Instead of featuring scrambled eggs alongside toast, this quick-fix recipe has them stuffed inside buttered hot dog buns for a heartier dish. The secret to turning out soft, fluffy scrambled eggs — and not tough, dry ones — is to not overcook the eggs. Here the eggs come together over medium heat, so they’re not scorched right away, and only when they’ve begun to set is it time to add the fresh herbs and melty cheese, like Havarti or Muenster, for over-the-top gooeyness. A handful of fresh scallions in the eggs promises a subtle, welcome bite, while a cool side salad of radishes and celery rounds out the fuss-free meal in a hurry.
by Erin Hartigan in Food Network Chef, Restaurants, April 26th, 2015
By now Cutthroat Kitchen superfans know that when it comes to evaluating the plates before them, judges assess just three elements of the offering: its taste, its presentation and whether or not it reminds them of the challenge dish at hand. While that indeed seems simple enough, Alton Brown and Jet Tila discussed a common mistake chefs make when facing off in battle: muddling their dishes with non-essential components.
During tonight’s installment of the After-Show, the two looked back on Heat 2 of the Cutthroat Kitchen: Evilicious tournament and a sabotage that introduced what Alton deemed to be “a distraction” to chefs’ dishes. The sabotage at hand afforded one chef sole control over the ingredients needed to make chicken-fried steak and another chef control over the required tools. It was up to them to share both sets of items, considering what they wanted to keep for themselves and what they’d be willing to part with. As for the cornmeal Jet found within the ingredient basket, Alton explained, “That’s a distraction, ’cause what it says is ‘Hey, make a side.'” Jet agreed, adding that the distinction between what’s required of the test at hand and what isn’t is a key to success in this contest. “That is a huge tip,” Jet noted. “Make the challenge and don’t go crazy.”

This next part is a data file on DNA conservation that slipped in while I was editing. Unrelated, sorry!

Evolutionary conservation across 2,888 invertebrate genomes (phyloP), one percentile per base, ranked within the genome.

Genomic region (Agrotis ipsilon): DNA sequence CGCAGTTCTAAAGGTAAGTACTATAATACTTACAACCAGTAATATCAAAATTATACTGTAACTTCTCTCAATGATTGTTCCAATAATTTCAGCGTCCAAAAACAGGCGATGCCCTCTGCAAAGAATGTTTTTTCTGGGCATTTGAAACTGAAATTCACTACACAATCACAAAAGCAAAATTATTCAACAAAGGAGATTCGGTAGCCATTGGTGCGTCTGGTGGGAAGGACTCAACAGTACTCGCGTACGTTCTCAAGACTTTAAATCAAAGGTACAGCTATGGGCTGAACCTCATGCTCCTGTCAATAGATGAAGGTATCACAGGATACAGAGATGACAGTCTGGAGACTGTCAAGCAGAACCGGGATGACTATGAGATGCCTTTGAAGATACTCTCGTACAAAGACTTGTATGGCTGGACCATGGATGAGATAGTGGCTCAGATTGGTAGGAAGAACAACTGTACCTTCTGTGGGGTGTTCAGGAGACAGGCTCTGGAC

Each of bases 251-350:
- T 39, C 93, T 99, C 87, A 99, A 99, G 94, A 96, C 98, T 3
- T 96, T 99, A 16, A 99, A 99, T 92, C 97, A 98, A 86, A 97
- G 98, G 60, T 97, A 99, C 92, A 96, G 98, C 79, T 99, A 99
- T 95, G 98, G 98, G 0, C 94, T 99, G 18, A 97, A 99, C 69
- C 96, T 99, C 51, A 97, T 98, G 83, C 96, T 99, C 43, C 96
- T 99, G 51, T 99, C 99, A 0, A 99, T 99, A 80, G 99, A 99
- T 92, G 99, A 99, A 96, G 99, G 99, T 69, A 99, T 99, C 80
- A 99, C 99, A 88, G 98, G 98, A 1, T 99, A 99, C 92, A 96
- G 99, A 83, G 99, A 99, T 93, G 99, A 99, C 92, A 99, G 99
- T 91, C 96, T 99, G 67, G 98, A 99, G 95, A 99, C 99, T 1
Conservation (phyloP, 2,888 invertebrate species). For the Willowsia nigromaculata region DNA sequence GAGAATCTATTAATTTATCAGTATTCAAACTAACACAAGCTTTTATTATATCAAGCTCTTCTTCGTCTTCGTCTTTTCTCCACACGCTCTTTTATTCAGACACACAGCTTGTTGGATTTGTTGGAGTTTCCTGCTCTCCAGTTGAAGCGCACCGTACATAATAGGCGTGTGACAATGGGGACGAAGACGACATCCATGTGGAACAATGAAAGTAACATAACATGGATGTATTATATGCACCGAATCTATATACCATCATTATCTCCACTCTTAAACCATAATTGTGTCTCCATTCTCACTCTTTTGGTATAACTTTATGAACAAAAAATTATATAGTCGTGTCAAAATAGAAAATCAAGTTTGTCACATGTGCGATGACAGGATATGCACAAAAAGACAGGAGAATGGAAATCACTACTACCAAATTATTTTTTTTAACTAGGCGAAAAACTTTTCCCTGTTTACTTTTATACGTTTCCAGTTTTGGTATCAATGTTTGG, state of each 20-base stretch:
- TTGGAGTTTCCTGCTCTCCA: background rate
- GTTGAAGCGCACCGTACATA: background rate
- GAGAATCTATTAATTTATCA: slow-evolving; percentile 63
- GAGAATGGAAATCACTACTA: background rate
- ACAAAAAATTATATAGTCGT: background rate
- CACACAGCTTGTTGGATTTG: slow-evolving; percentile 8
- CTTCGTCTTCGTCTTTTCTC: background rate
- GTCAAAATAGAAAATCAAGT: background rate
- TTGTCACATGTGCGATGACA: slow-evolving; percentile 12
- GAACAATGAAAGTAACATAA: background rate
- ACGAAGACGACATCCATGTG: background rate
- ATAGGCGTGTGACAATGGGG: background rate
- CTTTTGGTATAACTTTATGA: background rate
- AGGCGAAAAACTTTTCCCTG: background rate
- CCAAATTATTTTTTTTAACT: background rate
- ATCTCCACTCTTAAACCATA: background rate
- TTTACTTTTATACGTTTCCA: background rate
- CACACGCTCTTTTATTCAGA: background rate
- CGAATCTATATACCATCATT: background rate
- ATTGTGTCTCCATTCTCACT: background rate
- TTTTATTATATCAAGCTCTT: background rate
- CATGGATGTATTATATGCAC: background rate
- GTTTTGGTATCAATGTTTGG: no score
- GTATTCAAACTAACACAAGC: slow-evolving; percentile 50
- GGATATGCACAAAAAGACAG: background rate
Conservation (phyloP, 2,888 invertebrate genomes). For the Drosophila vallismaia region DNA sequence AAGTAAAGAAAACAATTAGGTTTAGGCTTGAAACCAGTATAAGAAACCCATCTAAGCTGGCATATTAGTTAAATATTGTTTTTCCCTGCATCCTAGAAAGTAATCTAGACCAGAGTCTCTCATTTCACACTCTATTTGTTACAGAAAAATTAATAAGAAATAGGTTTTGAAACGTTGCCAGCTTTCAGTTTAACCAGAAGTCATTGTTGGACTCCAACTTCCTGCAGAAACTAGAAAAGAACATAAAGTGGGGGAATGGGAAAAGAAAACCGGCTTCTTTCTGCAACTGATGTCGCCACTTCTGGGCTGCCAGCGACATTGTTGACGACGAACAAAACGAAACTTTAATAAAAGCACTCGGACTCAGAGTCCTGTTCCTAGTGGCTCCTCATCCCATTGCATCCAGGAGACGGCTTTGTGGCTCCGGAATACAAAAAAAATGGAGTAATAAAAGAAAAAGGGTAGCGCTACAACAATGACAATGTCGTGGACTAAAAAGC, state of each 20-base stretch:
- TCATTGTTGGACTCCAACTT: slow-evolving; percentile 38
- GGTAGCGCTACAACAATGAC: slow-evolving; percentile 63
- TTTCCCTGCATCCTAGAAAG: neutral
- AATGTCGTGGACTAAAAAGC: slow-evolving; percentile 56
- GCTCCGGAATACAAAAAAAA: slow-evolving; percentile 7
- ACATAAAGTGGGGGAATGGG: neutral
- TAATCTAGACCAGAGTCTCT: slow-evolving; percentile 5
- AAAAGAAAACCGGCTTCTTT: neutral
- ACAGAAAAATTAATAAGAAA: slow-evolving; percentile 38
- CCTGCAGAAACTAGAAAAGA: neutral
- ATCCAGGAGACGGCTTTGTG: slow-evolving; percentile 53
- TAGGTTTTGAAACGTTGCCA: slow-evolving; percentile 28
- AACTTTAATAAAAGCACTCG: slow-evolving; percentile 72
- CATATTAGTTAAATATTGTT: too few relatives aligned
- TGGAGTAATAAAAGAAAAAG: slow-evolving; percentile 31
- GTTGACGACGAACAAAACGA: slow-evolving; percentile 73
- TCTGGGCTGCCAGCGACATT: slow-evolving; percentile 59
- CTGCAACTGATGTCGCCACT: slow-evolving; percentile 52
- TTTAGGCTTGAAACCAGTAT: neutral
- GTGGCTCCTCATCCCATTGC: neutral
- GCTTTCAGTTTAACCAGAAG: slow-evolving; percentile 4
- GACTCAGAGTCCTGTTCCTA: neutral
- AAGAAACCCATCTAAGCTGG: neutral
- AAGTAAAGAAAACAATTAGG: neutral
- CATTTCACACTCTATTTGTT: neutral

by Maria Russo in Community, April 26th, 2015
If you had to plan your perfect day of eating, where would you go?
That’s the question we pose to Food Network stars and guests on the new Web series Breakfast, Lunch, Dinner. Wonder where Melissa d’Arabian gets her morning fuel in San Diego? Or which Los Angeles restaurants could make tough-as-nails critic Simon Majumdar smile? This new series reveals perfect meals from coast to coast.
by Amy Reiter in News, April 26th, 2015
When it comes to Mexican night at home, tacos often steal the show, but with the help of this week’s Most Popular Pin of the Week, you can dig into your favorite flavors and ingredients in an all-new way. Just like a taco, the tostada features a corn tortilla base, but instead of being folded and filled, it’s kept flat and then fried so you can pile on the toppings. This recipe starts with a smear of refried beans, then layers lime-marinated chicken, cool lettuce and a mix of classic fixings, like creamy avocado and fresh-tomato salsa, for an over-the-top bite.